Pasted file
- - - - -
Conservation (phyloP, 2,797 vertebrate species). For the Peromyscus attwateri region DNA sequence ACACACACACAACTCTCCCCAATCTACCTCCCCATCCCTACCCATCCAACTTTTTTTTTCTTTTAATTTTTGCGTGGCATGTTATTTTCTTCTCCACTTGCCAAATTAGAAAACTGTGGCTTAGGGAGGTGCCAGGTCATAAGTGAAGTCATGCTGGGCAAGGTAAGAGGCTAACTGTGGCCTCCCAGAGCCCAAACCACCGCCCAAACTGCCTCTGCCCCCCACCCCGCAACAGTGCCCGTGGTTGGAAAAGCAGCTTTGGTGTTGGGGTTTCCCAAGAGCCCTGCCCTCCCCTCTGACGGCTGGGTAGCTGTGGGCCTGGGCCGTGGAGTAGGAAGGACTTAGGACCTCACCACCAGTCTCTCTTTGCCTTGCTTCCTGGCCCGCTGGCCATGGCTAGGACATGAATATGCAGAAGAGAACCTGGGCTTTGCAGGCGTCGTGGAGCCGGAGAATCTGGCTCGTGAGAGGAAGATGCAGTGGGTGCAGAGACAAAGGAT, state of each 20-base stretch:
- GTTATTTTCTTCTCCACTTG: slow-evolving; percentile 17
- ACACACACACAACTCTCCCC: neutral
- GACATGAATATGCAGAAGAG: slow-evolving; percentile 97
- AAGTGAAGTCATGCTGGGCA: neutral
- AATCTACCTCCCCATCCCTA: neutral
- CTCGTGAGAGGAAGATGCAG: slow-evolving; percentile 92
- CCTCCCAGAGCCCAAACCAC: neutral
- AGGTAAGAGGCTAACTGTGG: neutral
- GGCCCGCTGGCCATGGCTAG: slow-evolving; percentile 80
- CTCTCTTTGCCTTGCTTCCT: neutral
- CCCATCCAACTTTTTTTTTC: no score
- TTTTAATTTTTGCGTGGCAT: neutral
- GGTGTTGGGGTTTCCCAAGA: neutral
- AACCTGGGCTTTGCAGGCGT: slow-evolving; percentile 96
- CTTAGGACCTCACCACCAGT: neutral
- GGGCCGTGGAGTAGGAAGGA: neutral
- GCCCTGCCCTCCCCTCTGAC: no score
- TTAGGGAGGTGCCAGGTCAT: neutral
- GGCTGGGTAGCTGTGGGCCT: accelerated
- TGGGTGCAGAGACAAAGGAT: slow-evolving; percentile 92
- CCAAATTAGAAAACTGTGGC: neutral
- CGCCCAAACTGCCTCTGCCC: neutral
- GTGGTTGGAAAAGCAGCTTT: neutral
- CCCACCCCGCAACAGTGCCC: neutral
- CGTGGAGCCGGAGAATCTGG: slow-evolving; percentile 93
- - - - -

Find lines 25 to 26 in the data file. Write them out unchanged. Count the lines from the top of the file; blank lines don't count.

- CCCACCCCGCAACAGTGCCC: neutral
- CGTGGAGCCGGAGAATCTGG: slow-evolving; percentile 93